The LIBOR OIS spread

on May 4, 2012 in Economy, Fixed Income, Home | 1,922 comments

The LIBOR-OIS spread is an important concept to understand because it plays a vital roll to determine the health of the credit markets that many economists and analysts watch regularly. So let’s take a look at what the LIBOR-OIS is all about. Three-month LIBOR is a floating rate of financing, which fluctuates depending on how risky a lending bank feels about a borrowing bank. The term overnight indexed swap (OIS) rate is the rate on a derivative contract on the overnight rate. The OIS is a swap derived from the overnight rate, which is generally fixed by the local central bank. The OIS allows LIBOR-based banks to borrow at a fixed rate of interest over the same period. There is very little default risk in the OIS market because there is no exchange of principal; funds are exchanged only at the maturity of the contract, when one party pays the net interest obligation to the other.  Furthermore, former Fed Chairman Alan Greenspan stated recently that the “LIBOR-OIS remains a barometer of fears of bank insolvency.” There is no doubt that changes in the LIBOR-OIS spread reflect counterparty credit risk premiums in contrast to liquidity risk premiums.  It appears that the spreads reflect the market’s perception of increased risk endemic to the economy more generally. These measures are telling investors to be very careful. Since September 2009, the TED Spread has typically ranged between 10 and 20 basis points. During economic crisis it gets much higher. It spiked as high as 457 basis points in the fall of 2008, when Lehman and Bear Stearns were collapsing. In short, the LIBOR-OIS spread has been the summary indicator showing the “illiquidity waves” that severely impaired money markets in 2007 and 2008.  ...

The TED spread

on May 3, 2012 in Economy, Fixed Income, Home |

The Ted spread is an indicator of perceived credit risk in the economy. This is because T-bills are considered risk-free while LIBOR reflects the credit risk of lending to commercial banks. When the Ted spread increases, it is a sign that lenders believe the risk of default on interbank loans is increasing. Interbank lenders, therefore, demand a higher rate of interest, or accept lower returns on safe investments such as T-bills. When the risk of bank defaults is considered to be decreasing, the Ted spread decreases. The size of the spread is usually denominated in basis points (bps). For example, if the T-bill rate is 0.08% and LIBOR trades at 0.47%, the Ted spread is 39 bps. The Ted spread fluctuates over time but generally has remained within the range of 10 and 50 bps except in times of financial crisis. A rising Ted spread often presages a downturn in the U.S. stock market, as it indicates that liquidity is being withdrawn. In 2008, the Ted spread peaked at 450 basis points after the collapse of Lehman Brothers. In 2010, the Ted spread has returned slowly to its long-term average of 30 basis points, hitting a low of 11 basis points in March, as confidence returned. But as the Greek debt crisis escalated into widespread fears about the health of the eurozone, the Ted spread started to rise again, moving above 45 basis points by mid-June. This morning it’s at 38 basis points, that’s partly because, in the years since the financial crisis, central banks around the world have made funding much more readily available to banks. When the risks are as high as they are today, you want to see financial conditions getting looser, not tighter. Unfortunately this indicator has climbed steadily since the summer 2011. Central banks actions addressing pressures in global money markets are merely buying...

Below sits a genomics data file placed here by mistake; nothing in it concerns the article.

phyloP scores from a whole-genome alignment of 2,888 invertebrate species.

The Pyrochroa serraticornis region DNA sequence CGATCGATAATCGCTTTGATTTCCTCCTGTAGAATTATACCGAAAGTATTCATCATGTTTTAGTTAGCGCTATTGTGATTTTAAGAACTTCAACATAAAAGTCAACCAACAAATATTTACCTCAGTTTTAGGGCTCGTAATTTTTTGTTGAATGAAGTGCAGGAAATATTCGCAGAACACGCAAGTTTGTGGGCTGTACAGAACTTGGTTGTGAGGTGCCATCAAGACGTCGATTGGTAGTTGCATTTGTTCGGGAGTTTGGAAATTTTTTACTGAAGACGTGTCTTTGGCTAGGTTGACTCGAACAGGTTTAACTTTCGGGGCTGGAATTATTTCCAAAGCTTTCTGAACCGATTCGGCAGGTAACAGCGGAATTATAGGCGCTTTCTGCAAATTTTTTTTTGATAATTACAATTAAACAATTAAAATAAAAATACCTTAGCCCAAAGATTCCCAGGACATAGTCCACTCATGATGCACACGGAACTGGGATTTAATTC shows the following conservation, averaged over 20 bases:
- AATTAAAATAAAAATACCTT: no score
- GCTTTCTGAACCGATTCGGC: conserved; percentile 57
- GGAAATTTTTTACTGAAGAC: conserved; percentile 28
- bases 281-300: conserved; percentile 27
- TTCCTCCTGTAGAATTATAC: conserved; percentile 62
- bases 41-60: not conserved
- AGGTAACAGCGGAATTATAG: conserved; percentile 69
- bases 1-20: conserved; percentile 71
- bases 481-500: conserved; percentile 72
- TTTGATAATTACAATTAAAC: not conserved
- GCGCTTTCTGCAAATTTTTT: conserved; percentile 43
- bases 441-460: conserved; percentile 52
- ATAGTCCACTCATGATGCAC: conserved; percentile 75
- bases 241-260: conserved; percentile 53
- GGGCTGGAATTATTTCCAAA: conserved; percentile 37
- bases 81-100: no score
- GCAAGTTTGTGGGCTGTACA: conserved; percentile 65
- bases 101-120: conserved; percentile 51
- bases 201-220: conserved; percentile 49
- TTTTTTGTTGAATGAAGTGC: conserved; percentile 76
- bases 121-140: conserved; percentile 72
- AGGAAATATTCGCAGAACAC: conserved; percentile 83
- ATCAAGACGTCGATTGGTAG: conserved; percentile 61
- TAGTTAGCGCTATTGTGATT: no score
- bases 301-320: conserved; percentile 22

Considering investing in high yield bonds?

on May 2, 2012 in Fixed Income, Home |

High yield bonds – defined as corporate bonds rated below BBB− or Baa3 by established credit rating agencies – can play an important role in your portfolio. High yield bonds are issued by companies whose financial strength is not rock solid. They typically offer higher interest rates than government bonds or investment grade corporate bonds, and they have the potential for capital appreciation in the event of a rating upgrade, an economic upturn or improved performance at the issuing company. In addition, high yield bond investments may continue to offer equity-like returns over the long term with less volatility. Enhanced yields in the sector vary depending on the economic climate, generally rising during downturns when default risk also rises. For example, the overall spread of emerging markets sovereign bonds over US treasuries, measured by EMBI Global is slightly above 350bps and at the same time, the spread of emerging markets corporate bonds decreased to a level around 395bps, measured by CEMBI Broad. But during the credit crisis in 2008, the spread between high yield and government bond was above the 600bps mark. The capital appreciation is an important component of a total return investment approach. Events that can push up the price of a bond include ratings upgrades, improved earnings reports, mergers or acquisitions, management changes, positive product developments or market-related events. Cushion of protection, due to precedence of legal rights over common and preferred stock in the event of the liquidation of the issuer. Low duration, or sensitivity to changes in interest rates, tends to lower volatility. One reason high yield bonds often have relatively low duration is that they tend to have shorter maturities; they are typically issued with terms of 10 years or less and are often callable after four or five years. In a rising rate environment, as would be expected in the recovery phase of the economic cycle, high yield bonds would outperform many other fixed income classes. That said, the high yield sector does not demand great economic times; most issuers may continue to reliably service their debt in a low growth environment. From a portfolio perspective, high yield investments fit into the space between equity and fixed...